The mucosa forms folds or rugae (Pic.5), which are more prominent in the caudal third of the vagina; they appear as transverse ridges and their function is to provide the vagina with increased surface area for extension and stretching.
Where the vaginal lumen surrounds the cervix of the uterus, it is divided into four continuous regions or vaginal fornices:
The posterior fornix is deeper than the anterior fornix. While the anterior and posterior walls are placed together, the lateral walls, especially their middle area, are relatively more rigid; because of this, they vagina has a H-shaped cross section. Behind, the upper one-fourth of the vagina is separated from the rectum by the recto-uterine pouch. Superficially, in front of the pubic bone, a cushion of fat called the mons pubis forms the uppermost part of the vulva.
The epithelial covering of the cervix is continuous with the epithelial lining of the vagina. The vaginal mucosa is absent of glands. The vaginal epithelium consists of three rather arbitrary layers of cells:
Under the influence of maternal estrogen, newborn females have a thick stratified squamous epithelium for two to four weeks after birth. After that, the epithelium remains thin with only a few layers of cells without glycogen until puberty, when the epithelium thickens and glycogen containing cells are formed again, under the influence of the girl's rising estrogen levels. Finally, the epithelium thins out during menopause onward and eventually ceases to contain glycogen, because of the lack of estrogen. In abnormal circumstances, such as in pelvic organ prolapse, the vaginal epithelium may be exposed becoming dry and keratinized.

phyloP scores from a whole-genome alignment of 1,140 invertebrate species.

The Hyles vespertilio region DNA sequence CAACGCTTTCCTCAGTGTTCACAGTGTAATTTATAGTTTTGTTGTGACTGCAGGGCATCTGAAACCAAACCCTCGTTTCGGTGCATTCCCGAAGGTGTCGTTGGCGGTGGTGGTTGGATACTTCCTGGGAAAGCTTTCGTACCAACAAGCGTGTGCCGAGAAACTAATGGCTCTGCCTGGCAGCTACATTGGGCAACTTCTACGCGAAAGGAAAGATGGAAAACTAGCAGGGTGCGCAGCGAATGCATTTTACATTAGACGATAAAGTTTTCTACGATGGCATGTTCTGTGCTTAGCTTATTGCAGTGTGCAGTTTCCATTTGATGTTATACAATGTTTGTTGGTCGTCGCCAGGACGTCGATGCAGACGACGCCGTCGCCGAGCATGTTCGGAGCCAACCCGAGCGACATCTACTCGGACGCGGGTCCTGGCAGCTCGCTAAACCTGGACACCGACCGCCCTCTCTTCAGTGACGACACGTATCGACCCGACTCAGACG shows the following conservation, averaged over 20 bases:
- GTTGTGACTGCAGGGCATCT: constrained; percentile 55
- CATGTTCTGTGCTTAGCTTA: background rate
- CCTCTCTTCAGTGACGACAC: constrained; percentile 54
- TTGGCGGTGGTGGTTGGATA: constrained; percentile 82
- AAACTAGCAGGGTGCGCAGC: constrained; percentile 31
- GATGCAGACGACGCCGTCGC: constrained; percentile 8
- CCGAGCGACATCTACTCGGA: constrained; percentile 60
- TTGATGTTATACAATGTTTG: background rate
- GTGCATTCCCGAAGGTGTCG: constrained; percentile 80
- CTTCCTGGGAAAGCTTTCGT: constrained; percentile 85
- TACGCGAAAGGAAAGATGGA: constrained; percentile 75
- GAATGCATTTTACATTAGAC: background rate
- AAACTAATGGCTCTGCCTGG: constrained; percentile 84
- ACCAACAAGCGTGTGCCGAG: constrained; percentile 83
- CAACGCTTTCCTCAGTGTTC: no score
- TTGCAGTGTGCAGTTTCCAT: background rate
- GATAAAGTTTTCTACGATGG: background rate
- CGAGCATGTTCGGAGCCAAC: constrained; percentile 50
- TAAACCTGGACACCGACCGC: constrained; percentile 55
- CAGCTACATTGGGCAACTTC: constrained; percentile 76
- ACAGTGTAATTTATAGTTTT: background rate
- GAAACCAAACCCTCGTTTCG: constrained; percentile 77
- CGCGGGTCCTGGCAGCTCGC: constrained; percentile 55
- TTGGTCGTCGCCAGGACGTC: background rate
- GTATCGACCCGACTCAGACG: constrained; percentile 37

Inborn morphological deviation of the uterus - one of the Müllerian duct anomalies where the uterine cavity is divided in the upper part.
Cancer that arises from the endometrium, the lining of the uterus.
A distally blocked Fallopian tube filled with pus.
A type of female genital malformation resulting from an abnormal development of the Müllerian duct(s) during embryogenesis.
Congenital uterine malformation where both Müllerian ducts develop but fail to fuse, thus the woman has a "double uterus".
A form of a congenital malformation where the uterine cavity is partitioned by a longitudinal septum. It is one of Müllerian duct anomalies.
A physical or psychological condition in which woman cannot engage in any form of vaginal penetration.
Glands that produce a thick mucus that maintains moisture in the vulva area.
The uterus is the largest and major organ of the female reproductive tract that is the site of fetal growth and is hormonally responsive
A medical condition whose main symptom is low sexual desire.
The need to urinate more often than usual and a sudden, compelling urge to urinate.
Short or scanty periods with extremely light menstrual blood flow.
A condition that affects a woman's ability to engage in vaginal penetration.
The failure to achieve a clinical pregnancy after 12 months or more of regular unprotected sexual intercourse.
The medical term for infrequent, often light menstrual periods (intervals exceeding 35 days).
The absence of sexual appetite.
The painful feelings during sexual intercourse.
A burning or stinging sensation during urination.
The medical term for cycles with intervals of 21 days or fewer.
A combination of physical and emotional disturbances that occur after a woman ovulates and ends with menstruation.
A frustration caused by a discrepancy between a person's desired and achieved sexual activity.
The biological fluid secreted from the vagina.
Decreased or missing lubrication of vagina.